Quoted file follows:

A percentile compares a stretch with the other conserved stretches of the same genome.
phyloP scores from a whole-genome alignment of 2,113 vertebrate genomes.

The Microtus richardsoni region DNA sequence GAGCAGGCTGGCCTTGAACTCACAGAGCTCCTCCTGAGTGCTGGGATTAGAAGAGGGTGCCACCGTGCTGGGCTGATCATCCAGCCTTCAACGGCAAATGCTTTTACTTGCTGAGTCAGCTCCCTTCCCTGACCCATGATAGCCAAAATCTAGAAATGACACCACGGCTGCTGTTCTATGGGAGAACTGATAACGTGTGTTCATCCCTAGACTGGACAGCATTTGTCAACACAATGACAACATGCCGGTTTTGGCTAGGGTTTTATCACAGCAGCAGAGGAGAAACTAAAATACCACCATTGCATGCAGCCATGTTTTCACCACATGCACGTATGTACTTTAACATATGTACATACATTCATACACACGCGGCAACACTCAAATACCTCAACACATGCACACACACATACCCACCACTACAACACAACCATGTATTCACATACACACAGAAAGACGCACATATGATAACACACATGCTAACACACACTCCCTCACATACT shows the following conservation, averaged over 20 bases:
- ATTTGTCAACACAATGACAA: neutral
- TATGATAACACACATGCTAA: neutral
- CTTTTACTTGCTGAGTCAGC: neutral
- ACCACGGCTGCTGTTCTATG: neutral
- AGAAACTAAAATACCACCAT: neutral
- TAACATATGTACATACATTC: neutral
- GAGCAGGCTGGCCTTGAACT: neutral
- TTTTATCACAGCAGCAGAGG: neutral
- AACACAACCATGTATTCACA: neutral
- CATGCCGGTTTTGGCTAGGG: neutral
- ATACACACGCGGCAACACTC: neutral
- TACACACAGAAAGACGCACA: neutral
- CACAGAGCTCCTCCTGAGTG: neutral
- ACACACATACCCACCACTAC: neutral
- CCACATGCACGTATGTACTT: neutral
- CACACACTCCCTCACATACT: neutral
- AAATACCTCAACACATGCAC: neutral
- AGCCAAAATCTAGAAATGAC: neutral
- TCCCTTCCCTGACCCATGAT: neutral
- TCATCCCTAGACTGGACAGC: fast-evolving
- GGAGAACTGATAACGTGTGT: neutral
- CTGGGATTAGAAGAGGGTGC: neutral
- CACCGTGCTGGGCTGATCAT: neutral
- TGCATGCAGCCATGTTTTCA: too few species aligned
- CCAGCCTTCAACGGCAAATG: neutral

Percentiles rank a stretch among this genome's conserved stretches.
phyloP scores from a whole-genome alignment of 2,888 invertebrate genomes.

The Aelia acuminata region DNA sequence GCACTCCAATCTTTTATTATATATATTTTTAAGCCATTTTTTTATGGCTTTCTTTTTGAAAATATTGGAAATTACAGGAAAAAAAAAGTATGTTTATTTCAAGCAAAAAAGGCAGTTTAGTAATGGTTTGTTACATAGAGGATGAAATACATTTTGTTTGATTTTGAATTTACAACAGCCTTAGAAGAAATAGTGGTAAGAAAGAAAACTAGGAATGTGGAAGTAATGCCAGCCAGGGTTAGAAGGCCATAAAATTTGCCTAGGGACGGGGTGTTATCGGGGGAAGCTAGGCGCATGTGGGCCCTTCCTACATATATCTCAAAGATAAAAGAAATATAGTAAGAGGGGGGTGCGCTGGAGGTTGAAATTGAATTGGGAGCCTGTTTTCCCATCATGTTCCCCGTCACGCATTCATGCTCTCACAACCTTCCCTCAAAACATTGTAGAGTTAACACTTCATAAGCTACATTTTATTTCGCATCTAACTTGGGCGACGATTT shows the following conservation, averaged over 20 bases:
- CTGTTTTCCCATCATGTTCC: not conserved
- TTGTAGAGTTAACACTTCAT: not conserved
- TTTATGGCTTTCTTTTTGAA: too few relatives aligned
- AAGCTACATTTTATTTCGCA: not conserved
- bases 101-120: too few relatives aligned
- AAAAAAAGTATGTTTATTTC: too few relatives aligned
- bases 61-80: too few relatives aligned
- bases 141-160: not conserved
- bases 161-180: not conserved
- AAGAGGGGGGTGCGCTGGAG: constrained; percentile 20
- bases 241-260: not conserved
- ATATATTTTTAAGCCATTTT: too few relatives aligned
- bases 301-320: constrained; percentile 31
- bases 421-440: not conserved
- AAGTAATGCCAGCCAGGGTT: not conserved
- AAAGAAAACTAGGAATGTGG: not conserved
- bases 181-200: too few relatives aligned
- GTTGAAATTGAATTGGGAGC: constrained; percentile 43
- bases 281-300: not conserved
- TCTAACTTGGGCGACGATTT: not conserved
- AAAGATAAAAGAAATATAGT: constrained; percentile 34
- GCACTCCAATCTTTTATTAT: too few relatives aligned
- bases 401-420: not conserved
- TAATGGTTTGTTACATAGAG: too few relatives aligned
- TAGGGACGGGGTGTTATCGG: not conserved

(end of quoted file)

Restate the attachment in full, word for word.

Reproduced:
A percentile compares a stretch with the other conserved stretches of the same genome.
phyloP scores from a whole-genome alignment of 2,113 vertebrate genomes.

The Microtus richardsoni region DNA sequence GAGCAGGCTGGCCTTGAACTCACAGAGCTCCTCCTGAGTGCTGGGATTAGAAGAGGGTGCCACCGTGCTGGGCTGATCATCCAGCCTTCAACGGCAAATGCTTTTACTTGCTGAGTCAGCTCCCTTCCCTGACCCATGATAGCCAAAATCTAGAAATGACACCACGGCTGCTGTTCTATGGGAGAACTGATAACGTGTGTTCATCCCTAGACTGGACAGCATTTGTCAACACAATGACAACATGCCGGTTTTGGCTAGGGTTTTATCACAGCAGCAGAGGAGAAACTAAAATACCACCATTGCATGCAGCCATGTTTTCACCACATGCACGTATGTACTTTAACATATGTACATACATTCATACACACGCGGCAACACTCAAATACCTCAACACATGCACACACACATACCCACCACTACAACACAACCATGTATTCACATACACACAGAAAGACGCACATATGATAACACACATGCTAACACACACTCCCTCACATACT shows the following conservation, averaged over 20 bases:
- ATTTGTCAACACAATGACAA: neutral
- TATGATAACACACATGCTAA: neutral
- CTTTTACTTGCTGAGTCAGC: neutral
- ACCACGGCTGCTGTTCTATG: neutral
- AGAAACTAAAATACCACCAT: neutral
- TAACATATGTACATACATTC: neutral
- GAGCAGGCTGGCCTTGAACT: neutral
- TTTTATCACAGCAGCAGAGG: neutral
- AACACAACCATGTATTCACA: neutral
- CATGCCGGTTTTGGCTAGGG: neutral
- ATACACACGCGGCAACACTC: neutral
- TACACACAGAAAGACGCACA: neutral
- CACAGAGCTCCTCCTGAGTG: neutral
- ACACACATACCCACCACTAC: neutral
- CCACATGCACGTATGTACTT: neutral
- CACACACTCCCTCACATACT: neutral
- AAATACCTCAACACATGCAC: neutral
- AGCCAAAATCTAGAAATGAC: neutral
- TCCCTTCCCTGACCCATGAT: neutral
- TCATCCCTAGACTGGACAGC: fast-evolving
- GGAGAACTGATAACGTGTGT: neutral
- CTGGGATTAGAAGAGGGTGC: neutral
- CACCGTGCTGGGCTGATCAT: neutral
- TGCATGCAGCCATGTTTTCA: too few species aligned
- CCAGCCTTCAACGGCAAATG: neutral

Percentiles rank a stretch among this genome's conserved stretches.
phyloP scores from a whole-genome alignment of 2,888 invertebrate genomes.

The Aelia acuminata region DNA sequence GCACTCCAATCTTTTATTATATATATTTTTAAGCCATTTTTTTATGGCTTTCTTTTTGAAAATATTGGAAATTACAGGAAAAAAAAAGTATGTTTATTTCAAGCAAAAAAGGCAGTTTAGTAATGGTTTGTTACATAGAGGATGAAATACATTTTGTTTGATTTTGAATTTACAACAGCCTTAGAAGAAATAGTGGTAAGAAAGAAAACTAGGAATGTGGAAGTAATGCCAGCCAGGGTTAGAAGGCCATAAAATTTGCCTAGGGACGGGGTGTTATCGGGGGAAGCTAGGCGCATGTGGGCCCTTCCTACATATATCTCAAAGATAAAAGAAATATAGTAAGAGGGGGGTGCGCTGGAGGTTGAAATTGAATTGGGAGCCTGTTTTCCCATCATGTTCCCCGTCACGCATTCATGCTCTCACAACCTTCCCTCAAAACATTGTAGAGTTAACACTTCATAAGCTACATTTTATTTCGCATCTAACTTGGGCGACGATTT shows the following conservation, averaged over 20 bases:
- CTGTTTTCCCATCATGTTCC: not conserved
- TTGTAGAGTTAACACTTCAT: not conserved
- TTTATGGCTTTCTTTTTGAA: too few relatives aligned
- AAGCTACATTTTATTTCGCA: not conserved
- bases 101-120: too few relatives aligned
- AAAAAAAGTATGTTTATTTC: too few relatives aligned
- bases 61-80: too few relatives aligned
- bases 141-160: not conserved
- bases 161-180: not conserved
- AAGAGGGGGGTGCGCTGGAG: constrained; percentile 20
- bases 241-260: not conserved
- ATATATTTTTAAGCCATTTT: too few relatives aligned
- bases 301-320: constrained; percentile 31
- bases 421-440: not conserved
- AAGTAATGCCAGCCAGGGTT: not conserved
- AAAGAAAACTAGGAATGTGG: not conserved
- bases 181-200: too few relatives aligned
- GTTGAAATTGAATTGGGAGC: constrained; percentile 43
- bases 281-300: not conserved
- TCTAACTTGGGCGACGATTT: not conserved
- AAAGATAAAAGAAATATAGT: constrained; percentile 34
- GCACTCCAATCTTTTATTAT: too few relatives aligned
- bases 401-420: not conserved
- TAATGGTTTGTTACATAGAG: too few relatives aligned
- TAGGGACGGGGTGTTATCGG: not conserved